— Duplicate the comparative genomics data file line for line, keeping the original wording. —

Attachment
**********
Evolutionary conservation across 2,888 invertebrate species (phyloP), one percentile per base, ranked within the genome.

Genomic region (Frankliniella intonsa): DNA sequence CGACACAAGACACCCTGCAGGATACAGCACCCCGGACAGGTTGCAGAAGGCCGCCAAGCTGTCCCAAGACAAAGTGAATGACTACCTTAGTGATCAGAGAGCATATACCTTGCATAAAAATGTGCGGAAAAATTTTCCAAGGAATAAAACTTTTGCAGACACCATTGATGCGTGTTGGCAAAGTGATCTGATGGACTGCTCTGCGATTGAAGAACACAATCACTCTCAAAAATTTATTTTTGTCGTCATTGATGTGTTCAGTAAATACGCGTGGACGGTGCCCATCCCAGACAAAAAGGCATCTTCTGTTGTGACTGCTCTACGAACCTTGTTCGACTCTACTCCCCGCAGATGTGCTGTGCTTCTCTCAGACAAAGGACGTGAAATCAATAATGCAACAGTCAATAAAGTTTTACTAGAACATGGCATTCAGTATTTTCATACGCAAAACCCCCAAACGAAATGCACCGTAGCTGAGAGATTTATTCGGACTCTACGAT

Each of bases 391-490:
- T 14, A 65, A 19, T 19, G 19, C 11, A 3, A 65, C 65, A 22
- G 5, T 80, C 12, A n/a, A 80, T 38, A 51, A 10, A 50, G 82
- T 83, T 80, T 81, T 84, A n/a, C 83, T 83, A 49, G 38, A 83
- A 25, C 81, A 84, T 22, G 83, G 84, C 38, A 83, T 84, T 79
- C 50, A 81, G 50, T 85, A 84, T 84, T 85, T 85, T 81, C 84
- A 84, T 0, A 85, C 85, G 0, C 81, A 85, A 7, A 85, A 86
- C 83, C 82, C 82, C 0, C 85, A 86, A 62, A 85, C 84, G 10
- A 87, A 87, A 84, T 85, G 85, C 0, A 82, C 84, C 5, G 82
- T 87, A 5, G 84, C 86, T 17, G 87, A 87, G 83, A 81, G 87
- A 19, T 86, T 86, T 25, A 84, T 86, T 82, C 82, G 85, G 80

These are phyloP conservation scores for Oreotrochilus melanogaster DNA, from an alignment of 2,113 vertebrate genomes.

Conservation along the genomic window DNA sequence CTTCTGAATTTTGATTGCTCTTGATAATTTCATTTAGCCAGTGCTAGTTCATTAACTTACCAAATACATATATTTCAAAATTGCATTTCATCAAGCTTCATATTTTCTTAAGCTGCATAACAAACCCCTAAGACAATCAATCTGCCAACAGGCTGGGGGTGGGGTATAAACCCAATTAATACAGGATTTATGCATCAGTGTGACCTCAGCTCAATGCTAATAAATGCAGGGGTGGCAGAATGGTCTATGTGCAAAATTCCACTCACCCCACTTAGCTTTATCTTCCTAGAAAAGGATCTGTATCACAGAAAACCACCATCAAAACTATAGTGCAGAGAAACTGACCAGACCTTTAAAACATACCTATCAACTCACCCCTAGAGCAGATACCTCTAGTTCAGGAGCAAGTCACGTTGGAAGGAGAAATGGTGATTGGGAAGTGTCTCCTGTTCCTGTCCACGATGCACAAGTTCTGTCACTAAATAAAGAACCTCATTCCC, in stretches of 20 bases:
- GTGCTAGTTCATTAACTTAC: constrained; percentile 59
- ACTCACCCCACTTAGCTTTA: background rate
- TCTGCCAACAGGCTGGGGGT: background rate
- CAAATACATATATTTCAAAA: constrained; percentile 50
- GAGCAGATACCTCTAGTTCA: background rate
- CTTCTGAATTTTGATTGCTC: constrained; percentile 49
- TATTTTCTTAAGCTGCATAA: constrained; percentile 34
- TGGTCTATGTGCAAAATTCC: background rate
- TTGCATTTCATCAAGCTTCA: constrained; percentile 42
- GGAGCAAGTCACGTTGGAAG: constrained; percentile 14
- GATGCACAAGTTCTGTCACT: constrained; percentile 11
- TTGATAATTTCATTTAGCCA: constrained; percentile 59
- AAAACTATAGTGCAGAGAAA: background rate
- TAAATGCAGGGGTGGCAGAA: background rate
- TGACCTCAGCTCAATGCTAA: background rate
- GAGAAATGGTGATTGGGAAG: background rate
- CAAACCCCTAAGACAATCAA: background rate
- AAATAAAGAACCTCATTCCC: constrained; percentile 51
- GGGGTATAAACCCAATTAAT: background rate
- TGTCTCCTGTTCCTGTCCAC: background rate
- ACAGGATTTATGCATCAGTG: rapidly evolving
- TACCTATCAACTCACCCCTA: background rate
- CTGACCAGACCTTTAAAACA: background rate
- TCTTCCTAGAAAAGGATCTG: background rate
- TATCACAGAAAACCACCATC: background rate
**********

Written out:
Evolutionary conservation across 2,888 invertebrate species (phyloP), one percentile per base, ranked within the genome.

Genomic region (Frankliniella intonsa): DNA sequence CGACACAAGACACCCTGCAGGATACAGCACCCCGGACAGGTTGCAGAAGGCCGCCAAGCTGTCCCAAGACAAAGTGAATGACTACCTTAGTGATCAGAGAGCATATACCTTGCATAAAAATGTGCGGAAAAATTTTCCAAGGAATAAAACTTTTGCAGACACCATTGATGCGTGTTGGCAAAGTGATCTGATGGACTGCTCTGCGATTGAAGAACACAATCACTCTCAAAAATTTATTTTTGTCGTCATTGATGTGTTCAGTAAATACGCGTGGACGGTGCCCATCCCAGACAAAAAGGCATCTTCTGTTGTGACTGCTCTACGAACCTTGTTCGACTCTACTCCCCGCAGATGTGCTGTGCTTCTCTCAGACAAAGGACGTGAAATCAATAATGCAACAGTCAATAAAGTTTTACTAGAACATGGCATTCAGTATTTTCATACGCAAAACCCCCAAACGAAATGCACCGTAGCTGAGAGATTTATTCGGACTCTACGAT

Each of bases 391-490:
- T 14, A 65, A 19, T 19, G 19, C 11, A 3, A 65, C 65, A 22
- G 5, T 80, C 12, A n/a, A 80, T 38, A 51, A 10, A 50, G 82
- T 83, T 80, T 81, T 84, A n/a, C 83, T 83, A 49, G 38, A 83
- A 25, C 81, A 84, T 22, G 83, G 84, C 38, A 83, T 84, T 79
- C 50, A 81, G 50, T 85, A 84, T 84, T 85, T 85, T 81, C 84
- A 84, T 0, A 85, C 85, G 0, C 81, A 85, A 7, A 85, A 86
- C 83, C 82, C 82, C 0, C 85, A 86, A 62, A 85, C 84, G 10
- A 87, A 87, A 84, T 85, G 85, C 0, A 82, C 84, C 5, G 82
- T 87, A 5, G 84, C 86, T 17, G 87, A 87, G 83, A 81, G 87
- A 19, T 86, T 86, T 25, A 84, T 86, T 82, C 82, G 85, G 80

These are phyloP conservation scores for Oreotrochilus melanogaster DNA, from an alignment of 2,113 vertebrate genomes.

Conservation along the genomic window DNA sequence CTTCTGAATTTTGATTGCTCTTGATAATTTCATTTAGCCAGTGCTAGTTCATTAACTTACCAAATACATATATTTCAAAATTGCATTTCATCAAGCTTCATATTTTCTTAAGCTGCATAACAAACCCCTAAGACAATCAATCTGCCAACAGGCTGGGGGTGGGGTATAAACCCAATTAATACAGGATTTATGCATCAGTGTGACCTCAGCTCAATGCTAATAAATGCAGGGGTGGCAGAATGGTCTATGTGCAAAATTCCACTCACCCCACTTAGCTTTATCTTCCTAGAAAAGGATCTGTATCACAGAAAACCACCATCAAAACTATAGTGCAGAGAAACTGACCAGACCTTTAAAACATACCTATCAACTCACCCCTAGAGCAGATACCTCTAGTTCAGGAGCAAGTCACGTTGGAAGGAGAAATGGTGATTGGGAAGTGTCTCCTGTTCCTGTCCACGATGCACAAGTTCTGTCACTAAATAAAGAACCTCATTCCC, in stretches of 20 bases:
- GTGCTAGTTCATTAACTTAC: constrained; percentile 59
- ACTCACCCCACTTAGCTTTA: background rate
- TCTGCCAACAGGCTGGGGGT: background rate
- CAAATACATATATTTCAAAA: constrained; percentile 50
- GAGCAGATACCTCTAGTTCA: background rate
- CTTCTGAATTTTGATTGCTC: constrained; percentile 49
- TATTTTCTTAAGCTGCATAA: constrained; percentile 34
- TGGTCTATGTGCAAAATTCC: background rate
- TTGCATTTCATCAAGCTTCA: constrained; percentile 42
- GGAGCAAGTCACGTTGGAAG: constrained; percentile 14
- GATGCACAAGTTCTGTCACT: constrained; percentile 11
- TTGATAATTTCATTTAGCCA: constrained; percentile 59
- AAAACTATAGTGCAGAGAAA: background rate
- TAAATGCAGGGGTGGCAGAA: background rate
- TGACCTCAGCTCAATGCTAA: background rate
- GAGAAATGGTGATTGGGAAG: background rate
- CAAACCCCTAAGACAATCAA: background rate
- AAATAAAGAACCTCATTCCC: constrained; percentile 51
- GGGGTATAAACCCAATTAAT: background rate
- TGTCTCCTGTTCCTGTCCAC: background rate
- ACAGGATTTATGCATCAGTG: rapidly evolving
- TACCTATCAACTCACCCCTA: background rate
- CTGACCAGACCTTTAAAACA: background rate
- TCTTCCTAGAAAAGGATCTG: background rate
- TATCACAGAAAACCACCATC: background rate